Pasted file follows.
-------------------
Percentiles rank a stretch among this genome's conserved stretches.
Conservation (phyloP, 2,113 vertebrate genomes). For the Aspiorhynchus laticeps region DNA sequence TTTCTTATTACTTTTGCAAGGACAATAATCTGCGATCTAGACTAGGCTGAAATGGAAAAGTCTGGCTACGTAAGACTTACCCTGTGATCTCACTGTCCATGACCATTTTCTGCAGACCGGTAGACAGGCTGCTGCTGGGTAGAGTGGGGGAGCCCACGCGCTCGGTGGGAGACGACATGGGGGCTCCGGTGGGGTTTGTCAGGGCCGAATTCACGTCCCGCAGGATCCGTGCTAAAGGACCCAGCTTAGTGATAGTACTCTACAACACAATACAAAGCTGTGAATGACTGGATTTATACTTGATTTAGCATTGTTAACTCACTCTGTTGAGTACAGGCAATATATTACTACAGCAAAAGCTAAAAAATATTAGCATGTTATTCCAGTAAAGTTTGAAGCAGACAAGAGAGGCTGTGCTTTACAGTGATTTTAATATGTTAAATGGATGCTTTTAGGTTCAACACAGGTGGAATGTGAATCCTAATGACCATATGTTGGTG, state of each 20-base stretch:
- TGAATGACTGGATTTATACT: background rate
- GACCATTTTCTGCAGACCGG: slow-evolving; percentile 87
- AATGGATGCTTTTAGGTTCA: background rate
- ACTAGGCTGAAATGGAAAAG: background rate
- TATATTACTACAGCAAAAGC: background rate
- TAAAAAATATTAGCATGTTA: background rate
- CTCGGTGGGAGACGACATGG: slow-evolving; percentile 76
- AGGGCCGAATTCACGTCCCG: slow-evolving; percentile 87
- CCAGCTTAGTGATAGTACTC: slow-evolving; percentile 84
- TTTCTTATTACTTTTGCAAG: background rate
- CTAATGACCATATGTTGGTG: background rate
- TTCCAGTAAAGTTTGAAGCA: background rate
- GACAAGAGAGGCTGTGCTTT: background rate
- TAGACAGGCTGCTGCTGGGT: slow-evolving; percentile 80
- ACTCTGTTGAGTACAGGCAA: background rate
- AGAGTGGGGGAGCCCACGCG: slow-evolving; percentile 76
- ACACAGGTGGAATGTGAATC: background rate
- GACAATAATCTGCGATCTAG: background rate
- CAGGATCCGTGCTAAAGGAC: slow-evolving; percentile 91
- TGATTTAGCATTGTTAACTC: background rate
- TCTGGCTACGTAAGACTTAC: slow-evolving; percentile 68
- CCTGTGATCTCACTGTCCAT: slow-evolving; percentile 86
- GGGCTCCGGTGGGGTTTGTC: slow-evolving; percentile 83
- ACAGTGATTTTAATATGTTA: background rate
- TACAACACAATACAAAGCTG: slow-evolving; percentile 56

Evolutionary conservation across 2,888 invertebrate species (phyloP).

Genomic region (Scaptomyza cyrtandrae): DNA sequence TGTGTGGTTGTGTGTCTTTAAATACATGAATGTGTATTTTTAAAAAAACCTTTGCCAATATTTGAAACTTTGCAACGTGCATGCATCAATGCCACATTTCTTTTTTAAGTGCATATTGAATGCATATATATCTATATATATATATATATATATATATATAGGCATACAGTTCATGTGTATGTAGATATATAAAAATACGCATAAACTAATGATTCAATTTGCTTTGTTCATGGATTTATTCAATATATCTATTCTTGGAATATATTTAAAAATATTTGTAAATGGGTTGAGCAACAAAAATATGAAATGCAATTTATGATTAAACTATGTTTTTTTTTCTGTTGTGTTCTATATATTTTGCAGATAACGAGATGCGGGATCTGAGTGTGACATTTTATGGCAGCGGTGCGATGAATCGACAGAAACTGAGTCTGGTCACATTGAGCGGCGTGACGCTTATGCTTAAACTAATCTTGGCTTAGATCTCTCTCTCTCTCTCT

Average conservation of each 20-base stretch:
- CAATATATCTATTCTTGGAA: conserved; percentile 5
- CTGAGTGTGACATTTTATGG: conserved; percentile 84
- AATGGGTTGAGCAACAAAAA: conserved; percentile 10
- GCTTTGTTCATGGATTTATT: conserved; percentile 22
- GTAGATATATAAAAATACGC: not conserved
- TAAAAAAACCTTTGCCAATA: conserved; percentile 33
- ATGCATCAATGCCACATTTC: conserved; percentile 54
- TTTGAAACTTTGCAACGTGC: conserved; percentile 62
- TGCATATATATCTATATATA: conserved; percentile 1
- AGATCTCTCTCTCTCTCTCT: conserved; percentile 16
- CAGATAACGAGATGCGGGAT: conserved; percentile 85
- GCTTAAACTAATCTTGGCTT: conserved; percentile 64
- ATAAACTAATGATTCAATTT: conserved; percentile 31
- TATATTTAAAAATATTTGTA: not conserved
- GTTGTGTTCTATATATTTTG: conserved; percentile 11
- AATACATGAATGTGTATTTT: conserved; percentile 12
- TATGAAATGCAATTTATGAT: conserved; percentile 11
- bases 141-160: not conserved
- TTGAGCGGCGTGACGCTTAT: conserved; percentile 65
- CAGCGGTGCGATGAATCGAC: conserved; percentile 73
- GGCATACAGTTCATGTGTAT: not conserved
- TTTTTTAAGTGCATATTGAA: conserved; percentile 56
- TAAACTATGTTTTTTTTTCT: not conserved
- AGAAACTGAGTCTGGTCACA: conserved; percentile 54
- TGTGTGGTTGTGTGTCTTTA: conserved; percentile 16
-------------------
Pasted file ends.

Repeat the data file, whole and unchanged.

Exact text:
Percentiles rank a stretch among this genome's conserved stretches.
Conservation (phyloP, 2,113 vertebrate genomes). For the Aspiorhynchus laticeps region DNA sequence TTTCTTATTACTTTTGCAAGGACAATAATCTGCGATCTAGACTAGGCTGAAATGGAAAAGTCTGGCTACGTAAGACTTACCCTGTGATCTCACTGTCCATGACCATTTTCTGCAGACCGGTAGACAGGCTGCTGCTGGGTAGAGTGGGGGAGCCCACGCGCTCGGTGGGAGACGACATGGGGGCTCCGGTGGGGTTTGTCAGGGCCGAATTCACGTCCCGCAGGATCCGTGCTAAAGGACCCAGCTTAGTGATAGTACTCTACAACACAATACAAAGCTGTGAATGACTGGATTTATACTTGATTTAGCATTGTTAACTCACTCTGTTGAGTACAGGCAATATATTACTACAGCAAAAGCTAAAAAATATTAGCATGTTATTCCAGTAAAGTTTGAAGCAGACAAGAGAGGCTGTGCTTTACAGTGATTTTAATATGTTAAATGGATGCTTTTAGGTTCAACACAGGTGGAATGTGAATCCTAATGACCATATGTTGGTG, state of each 20-base stretch:
- TGAATGACTGGATTTATACT: background rate
- GACCATTTTCTGCAGACCGG: slow-evolving; percentile 87
- AATGGATGCTTTTAGGTTCA: background rate
- ACTAGGCTGAAATGGAAAAG: background rate
- TATATTACTACAGCAAAAGC: background rate
- TAAAAAATATTAGCATGTTA: background rate
- CTCGGTGGGAGACGACATGG: slow-evolving; percentile 76
- AGGGCCGAATTCACGTCCCG: slow-evolving; percentile 87
- CCAGCTTAGTGATAGTACTC: slow-evolving; percentile 84
- TTTCTTATTACTTTTGCAAG: background rate
- CTAATGACCATATGTTGGTG: background rate
- TTCCAGTAAAGTTTGAAGCA: background rate
- GACAAGAGAGGCTGTGCTTT: background rate
- TAGACAGGCTGCTGCTGGGT: slow-evolving; percentile 80
- ACTCTGTTGAGTACAGGCAA: background rate
- AGAGTGGGGGAGCCCACGCG: slow-evolving; percentile 76
- ACACAGGTGGAATGTGAATC: background rate
- GACAATAATCTGCGATCTAG: background rate
- CAGGATCCGTGCTAAAGGAC: slow-evolving; percentile 91
- TGATTTAGCATTGTTAACTC: background rate
- TCTGGCTACGTAAGACTTAC: slow-evolving; percentile 68
- CCTGTGATCTCACTGTCCAT: slow-evolving; percentile 86
- GGGCTCCGGTGGGGTTTGTC: slow-evolving; percentile 83
- ACAGTGATTTTAATATGTTA: background rate
- TACAACACAATACAAAGCTG: slow-evolving; percentile 56

Evolutionary conservation across 2,888 invertebrate species (phyloP).

Genomic region (Scaptomyza cyrtandrae): DNA sequence TGTGTGGTTGTGTGTCTTTAAATACATGAATGTGTATTTTTAAAAAAACCTTTGCCAATATTTGAAACTTTGCAACGTGCATGCATCAATGCCACATTTCTTTTTTAAGTGCATATTGAATGCATATATATCTATATATATATATATATATATATATATAGGCATACAGTTCATGTGTATGTAGATATATAAAAATACGCATAAACTAATGATTCAATTTGCTTTGTTCATGGATTTATTCAATATATCTATTCTTGGAATATATTTAAAAATATTTGTAAATGGGTTGAGCAACAAAAATATGAAATGCAATTTATGATTAAACTATGTTTTTTTTTCTGTTGTGTTCTATATATTTTGCAGATAACGAGATGCGGGATCTGAGTGTGACATTTTATGGCAGCGGTGCGATGAATCGACAGAAACTGAGTCTGGTCACATTGAGCGGCGTGACGCTTATGCTTAAACTAATCTTGGCTTAGATCTCTCTCTCTCTCTCT

Average conservation of each 20-base stretch:
- CAATATATCTATTCTTGGAA: conserved; percentile 5
- CTGAGTGTGACATTTTATGG: conserved; percentile 84
- AATGGGTTGAGCAACAAAAA: conserved; percentile 10
- GCTTTGTTCATGGATTTATT: conserved; percentile 22
- GTAGATATATAAAAATACGC: not conserved
- TAAAAAAACCTTTGCCAATA: conserved; percentile 33
- ATGCATCAATGCCACATTTC: conserved; percentile 54
- TTTGAAACTTTGCAACGTGC: conserved; percentile 62
- TGCATATATATCTATATATA: conserved; percentile 1
- AGATCTCTCTCTCTCTCTCT: conserved; percentile 16
- CAGATAACGAGATGCGGGAT: conserved; percentile 85
- GCTTAAACTAATCTTGGCTT: conserved; percentile 64
- ATAAACTAATGATTCAATTT: conserved; percentile 31
- TATATTTAAAAATATTTGTA: not conserved
- GTTGTGTTCTATATATTTTG: conserved; percentile 11
- AATACATGAATGTGTATTTT: conserved; percentile 12
- TATGAAATGCAATTTATGAT: conserved; percentile 11
- bases 141-160: not conserved
- TTGAGCGGCGTGACGCTTAT: conserved; percentile 65
- CAGCGGTGCGATGAATCGAC: conserved; percentile 73
- GGCATACAGTTCATGTGTAT: not conserved
- TTTTTTAAGTGCATATTGAA: conserved; percentile 56
- TAAACTATGTTTTTTTTTCT: not conserved
- AGAAACTGAGTCTGGTCACA: conserved; percentile 54
- TGTGTGGTTGTGTGTCTTTA: conserved; percentile 16